One reason that I love visiting with my brother is that he provides me with some insight into health information that is trending around the internet. Since my day job now keeps me in the hospital’s kitchen, I feel a little disconnected sometimes from what new diet/health trends are out there at the moment. While my brother was visiting a couple weekends ago, he asked about foods that have an effect on your metabolism, like apple cider vinegar for example. I knew that this food has been a hot topic for years but I hadn’t yet taken the time to see if there was any legitimate research out there to back up the claims. Take the time to Google “health benefits of apple cider vinegar” and you’ll likely see these:
- A powerful tool for weight loss as it kick starts your metabolism
- Helps you eat less by increasing satiety/slowing digestion of starches
- Clears up your skin and helps heal blemishes
- Lowers blood sugar
- Regulates blood pressure and lowers bad cholesterol
- Flushes toxins out of the body
After spending some time in PubMed, I found little research to back up most of those claims. As usual, I was expecting to find that all those potential benefits were bogus – but I was wrong. I actually found legitimate studies to support the relationship between acetic acid (found in apple cider vinegar) and blood sugar regulation. It can also lower triglycerides, a number you’ll see on your cholesterol panel from your doctor. All types of vinegar should have these two benefits, but apple cider is the most commonly consumed. (Perhaps because it is easiest to supplement by adding to water or juice in the morning.)
Apparently, acetic acid acts on your blood sugar metabolism in a manner very similar to the diabetes drug, Metformin. That’s right! Numerous studies in both animals and humans found that blood sugar was better regulated after a meal if vinegar was included. The explanation for this provided in the articles I found was a little complicated, but let me try to break it down for you.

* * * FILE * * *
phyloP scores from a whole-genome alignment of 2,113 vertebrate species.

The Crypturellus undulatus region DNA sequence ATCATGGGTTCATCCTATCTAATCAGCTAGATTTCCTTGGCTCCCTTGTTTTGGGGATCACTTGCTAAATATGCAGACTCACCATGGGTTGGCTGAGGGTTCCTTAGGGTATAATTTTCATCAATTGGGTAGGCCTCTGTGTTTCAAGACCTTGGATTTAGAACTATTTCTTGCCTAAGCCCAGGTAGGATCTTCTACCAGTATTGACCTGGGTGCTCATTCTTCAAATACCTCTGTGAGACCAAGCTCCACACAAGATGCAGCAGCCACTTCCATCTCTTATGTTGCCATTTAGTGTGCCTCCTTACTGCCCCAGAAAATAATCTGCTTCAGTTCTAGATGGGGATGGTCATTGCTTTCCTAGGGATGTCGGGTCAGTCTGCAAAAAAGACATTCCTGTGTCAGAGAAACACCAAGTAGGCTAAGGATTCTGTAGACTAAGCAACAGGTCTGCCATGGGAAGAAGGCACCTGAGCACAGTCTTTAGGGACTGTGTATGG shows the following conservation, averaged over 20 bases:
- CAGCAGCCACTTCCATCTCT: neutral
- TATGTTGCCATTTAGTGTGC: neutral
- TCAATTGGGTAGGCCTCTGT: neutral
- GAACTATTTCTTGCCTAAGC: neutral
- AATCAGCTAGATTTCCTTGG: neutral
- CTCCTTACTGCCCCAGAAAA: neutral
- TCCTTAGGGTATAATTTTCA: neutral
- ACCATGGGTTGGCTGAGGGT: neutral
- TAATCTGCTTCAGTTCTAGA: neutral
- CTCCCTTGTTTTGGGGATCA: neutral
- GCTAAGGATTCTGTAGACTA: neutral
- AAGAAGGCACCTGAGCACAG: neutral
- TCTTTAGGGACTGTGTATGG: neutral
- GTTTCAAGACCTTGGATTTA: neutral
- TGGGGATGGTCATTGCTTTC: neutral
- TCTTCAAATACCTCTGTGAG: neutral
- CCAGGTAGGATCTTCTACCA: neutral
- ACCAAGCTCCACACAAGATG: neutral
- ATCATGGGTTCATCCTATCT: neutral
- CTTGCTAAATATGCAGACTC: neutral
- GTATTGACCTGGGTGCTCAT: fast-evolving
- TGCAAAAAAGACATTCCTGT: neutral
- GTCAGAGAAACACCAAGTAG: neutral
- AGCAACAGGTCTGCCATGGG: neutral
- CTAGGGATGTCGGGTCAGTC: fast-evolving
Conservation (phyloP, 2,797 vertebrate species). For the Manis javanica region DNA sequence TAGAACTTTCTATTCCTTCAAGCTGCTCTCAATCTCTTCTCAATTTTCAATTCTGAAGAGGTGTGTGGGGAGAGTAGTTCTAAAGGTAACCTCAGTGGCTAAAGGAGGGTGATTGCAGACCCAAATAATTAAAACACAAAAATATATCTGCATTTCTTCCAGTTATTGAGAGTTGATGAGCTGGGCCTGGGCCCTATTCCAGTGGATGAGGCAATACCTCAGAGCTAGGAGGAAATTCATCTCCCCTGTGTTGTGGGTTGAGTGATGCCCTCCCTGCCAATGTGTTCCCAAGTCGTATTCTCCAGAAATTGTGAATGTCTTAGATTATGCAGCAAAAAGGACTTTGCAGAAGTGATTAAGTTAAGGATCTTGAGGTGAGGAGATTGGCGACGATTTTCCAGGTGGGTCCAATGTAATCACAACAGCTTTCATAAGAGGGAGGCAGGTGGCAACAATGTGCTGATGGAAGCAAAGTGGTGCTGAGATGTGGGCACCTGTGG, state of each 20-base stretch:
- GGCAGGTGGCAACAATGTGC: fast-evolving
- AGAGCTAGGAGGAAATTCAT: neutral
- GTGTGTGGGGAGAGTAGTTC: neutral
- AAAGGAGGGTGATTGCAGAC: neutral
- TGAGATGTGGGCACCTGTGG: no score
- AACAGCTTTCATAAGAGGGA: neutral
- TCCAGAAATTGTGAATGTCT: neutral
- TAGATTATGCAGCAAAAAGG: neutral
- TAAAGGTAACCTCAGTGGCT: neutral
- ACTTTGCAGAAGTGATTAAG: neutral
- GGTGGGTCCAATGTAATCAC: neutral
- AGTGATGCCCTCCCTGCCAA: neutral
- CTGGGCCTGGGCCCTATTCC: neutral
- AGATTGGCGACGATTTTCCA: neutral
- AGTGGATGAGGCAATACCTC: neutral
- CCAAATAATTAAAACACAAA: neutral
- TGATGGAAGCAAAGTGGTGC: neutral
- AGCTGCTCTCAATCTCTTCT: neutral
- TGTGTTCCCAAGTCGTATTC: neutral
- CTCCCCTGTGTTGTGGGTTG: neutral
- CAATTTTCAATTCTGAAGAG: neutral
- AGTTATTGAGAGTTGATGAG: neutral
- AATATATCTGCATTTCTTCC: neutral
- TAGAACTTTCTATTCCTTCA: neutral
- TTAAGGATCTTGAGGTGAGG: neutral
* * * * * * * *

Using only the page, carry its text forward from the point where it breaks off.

Consuming acetate in the form of apple cider vinegar kick starts a metabolic process that results in an increase of an enzyme called AMPK. (The drug Metformin does this as well.) This increase in AMPK leads to greater cell sensitivity to insulin and reduced production of glucose in the liver. Increased sensitivity to insulin leads to lower blood sugar after a meal since insulin opens the gate for glucose to enter cells. (A process that seems to be sped up with the help of extra AMPK!) In the same cycle that increases AMPK, the levels of other enzymes which control lipogenesis (or the creation of fat) and triglycerides (a key player in heart disease) are decreased. To say it simply, acetate (from vinegar) alters your metabolism to encourage fat break down rather than fat storage.
So, is apple cider vinegar (or any other vinegar) the key to health and longevity? Just like any fad food, I wouldn’t say that you’ll achieve optimal health just by incorporating vinegar into your diet. However, I don’t see any harm in adding vinegar to your meals on a regular basis. I know I love apple cider vinegar in salad dressing. Vinegar can be found in other foods too such as pickles, olives, and mustard. For a jump start on adding a little more vinegar to your diet (besides drinking it as is popular in the natural health world) check out these tasty recipes!